Science, technology, engineering and math shouldn’t be grouped together, this author says.

Op-Ed By Art Papas

US News & World Report | October 21, 2016 —

Math and technical writing really shouldn’t be grouped together in ‘STEM.’ (PEOPLEIMAGES.COM/ GETTY IMAGES)

It seems that every article on higher education and the workforce these days has to do with STEM jobs: “We need more diversity in STEM.”

“We need more students to major in STEM.”

“STEM fields are hot.”

We get it. The U.S. has a greater need for engineers than poets. But we have literally STEMed our way into a heap of problems, and it starts with that acronym.

1. STEM devalues STEM: If that statement sounds convoluted, imagine the reasoning behind it. The term “STEM” refers to science, technology, engineering and mathematics. As a former mathematics major and the CEO of a “STEM-focused” software company, I cannot tell you how inane it is to group those four categories together as though they are somehow related or equivocal. The STEM acronym takes a group of fields that are critical to society’s advancement and dilutes their meaning and definition to the lowest possible common denominator. Science and technology have nothing to do with each other. Designing a building and treating disease are disparate processes. And devising new math theorems has nothing to do with technical writing.

What STEM has become is a way of saying “not the humanities,” which, in addition to being woefully inaccurate, is deeply offensive to the humanities. Communication is not a STEM field, but it’s a necessary skill for pretty much any human being. And English literature and history might not be STEM related, but anyone hoping to improve on society’s mistakes would be best to give both of these subjects some attention.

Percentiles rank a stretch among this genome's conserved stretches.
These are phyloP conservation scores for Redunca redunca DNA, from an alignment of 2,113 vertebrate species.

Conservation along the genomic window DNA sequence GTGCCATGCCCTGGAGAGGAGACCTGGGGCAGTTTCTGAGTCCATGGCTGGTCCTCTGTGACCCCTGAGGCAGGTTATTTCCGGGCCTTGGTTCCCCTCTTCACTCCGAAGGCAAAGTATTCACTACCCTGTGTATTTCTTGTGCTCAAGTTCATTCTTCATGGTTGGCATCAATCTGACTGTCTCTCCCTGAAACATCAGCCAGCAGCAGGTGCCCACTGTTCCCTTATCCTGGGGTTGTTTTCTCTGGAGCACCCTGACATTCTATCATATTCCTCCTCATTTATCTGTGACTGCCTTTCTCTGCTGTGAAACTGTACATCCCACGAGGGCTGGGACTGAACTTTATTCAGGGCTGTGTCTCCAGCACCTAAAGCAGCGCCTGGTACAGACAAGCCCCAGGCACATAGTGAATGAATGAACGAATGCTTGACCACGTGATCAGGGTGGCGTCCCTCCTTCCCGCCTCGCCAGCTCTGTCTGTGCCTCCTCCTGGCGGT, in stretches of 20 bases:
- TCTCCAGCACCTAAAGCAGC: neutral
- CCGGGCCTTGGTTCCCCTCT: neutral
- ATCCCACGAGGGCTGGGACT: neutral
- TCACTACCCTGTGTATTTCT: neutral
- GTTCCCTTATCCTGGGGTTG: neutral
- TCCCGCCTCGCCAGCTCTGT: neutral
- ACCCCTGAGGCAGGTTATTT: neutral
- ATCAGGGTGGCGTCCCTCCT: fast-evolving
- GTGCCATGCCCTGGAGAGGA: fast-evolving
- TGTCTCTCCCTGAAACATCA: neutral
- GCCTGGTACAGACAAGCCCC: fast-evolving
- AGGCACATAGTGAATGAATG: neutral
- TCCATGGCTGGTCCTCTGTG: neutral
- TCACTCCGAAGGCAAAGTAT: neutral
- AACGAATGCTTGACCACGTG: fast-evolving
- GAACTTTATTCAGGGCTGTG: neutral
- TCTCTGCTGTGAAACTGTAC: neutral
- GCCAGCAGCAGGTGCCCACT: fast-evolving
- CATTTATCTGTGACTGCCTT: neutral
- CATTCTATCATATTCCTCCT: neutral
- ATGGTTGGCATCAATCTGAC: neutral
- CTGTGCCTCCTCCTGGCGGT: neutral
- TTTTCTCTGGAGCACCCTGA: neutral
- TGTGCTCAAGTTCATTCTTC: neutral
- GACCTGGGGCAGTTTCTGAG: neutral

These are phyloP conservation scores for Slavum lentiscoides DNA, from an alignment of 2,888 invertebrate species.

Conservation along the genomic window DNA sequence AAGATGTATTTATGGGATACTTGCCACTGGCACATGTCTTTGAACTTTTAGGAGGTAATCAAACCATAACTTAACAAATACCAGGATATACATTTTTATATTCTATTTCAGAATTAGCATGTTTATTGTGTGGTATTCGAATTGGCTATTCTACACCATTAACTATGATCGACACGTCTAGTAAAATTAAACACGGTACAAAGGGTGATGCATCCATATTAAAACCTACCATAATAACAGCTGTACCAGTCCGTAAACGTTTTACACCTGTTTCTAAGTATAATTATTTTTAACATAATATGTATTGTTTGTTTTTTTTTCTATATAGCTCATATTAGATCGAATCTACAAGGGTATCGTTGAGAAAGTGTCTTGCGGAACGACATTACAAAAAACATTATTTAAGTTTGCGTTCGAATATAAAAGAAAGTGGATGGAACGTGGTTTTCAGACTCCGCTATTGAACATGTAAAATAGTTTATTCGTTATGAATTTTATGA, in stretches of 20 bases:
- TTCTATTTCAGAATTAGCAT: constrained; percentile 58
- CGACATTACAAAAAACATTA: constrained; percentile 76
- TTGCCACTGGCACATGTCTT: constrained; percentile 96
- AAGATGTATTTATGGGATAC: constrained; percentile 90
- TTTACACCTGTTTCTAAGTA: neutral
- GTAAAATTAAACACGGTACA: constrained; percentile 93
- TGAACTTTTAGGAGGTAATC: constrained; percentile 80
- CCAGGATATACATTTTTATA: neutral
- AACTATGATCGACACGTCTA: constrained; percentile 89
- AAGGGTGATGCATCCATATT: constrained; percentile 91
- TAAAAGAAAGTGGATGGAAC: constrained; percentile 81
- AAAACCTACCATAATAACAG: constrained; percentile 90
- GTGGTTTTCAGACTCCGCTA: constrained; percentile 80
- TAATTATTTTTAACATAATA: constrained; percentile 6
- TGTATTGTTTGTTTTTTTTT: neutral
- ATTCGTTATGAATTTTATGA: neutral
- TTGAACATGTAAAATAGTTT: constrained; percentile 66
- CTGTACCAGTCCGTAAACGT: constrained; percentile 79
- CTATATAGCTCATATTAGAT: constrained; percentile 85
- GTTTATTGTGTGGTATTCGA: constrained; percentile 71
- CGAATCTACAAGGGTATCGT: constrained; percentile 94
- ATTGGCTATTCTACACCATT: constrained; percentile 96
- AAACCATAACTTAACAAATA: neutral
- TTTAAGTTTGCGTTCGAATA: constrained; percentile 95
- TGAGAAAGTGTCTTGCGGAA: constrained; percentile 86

2. The acronym dissuades marginalized groups: Much of the focus on STEM fields in the past 20 years has been around recruiting individuals from all walks of life to assume STEM-related jobs – particularly engineering, manufacturing, and technology jobs – because the demand for talent to fill these jobs is at an all-time high. Alan Stukalsky, the chief information officer at Randstad North America, a division of the world’s second-largest workforce solutions company and a longtime Bullhorn customer, is a passionate advocate for technology education and acutely understands the demand for these types of jobs.

“As a Hispanic-American, I have been fortunate to navigate through the clutter of the STEM world and find and pursue my passion. For many, the thought of STEM studies – and the enormity of the term – creates fear before consideration of the potential reward. We need more education and access in all communities, representing people of all ethnic backgrounds and walks of life, providing a clear understanding of the many exciting paths available in STEM so that kids can find the specific field that inspires them.”

Unfortunately, as Stukalsky and visionaries like him would tell you, “We need minorities” is not a diversity strategy. Encouraging non-white talent from all aspects of the socioeconomic spectrum to consider a technical career requires unfettered access and opportunity. In fact, lumping all our efforts behind this clunky, tired acronym of STEM only dissuades young people from trying out fields that might interest them due to false equivalencies.

Maybe there’s an economically disadvantaged student whose life was touched by cancer, who dreams passionately of going to medical school and curing cancer. She might be reluctant to participate in STEM camps and the like because she struggles with math, and to most, “STEM” equals “math.” Or she might feel that such programs only cater to teaching software programming, which doesn’t interest her. How do we open the doors for her to pursue a career in medicine when we’ve grouped what is arguably the most important field in the universe with a bunch of unrelated subjects?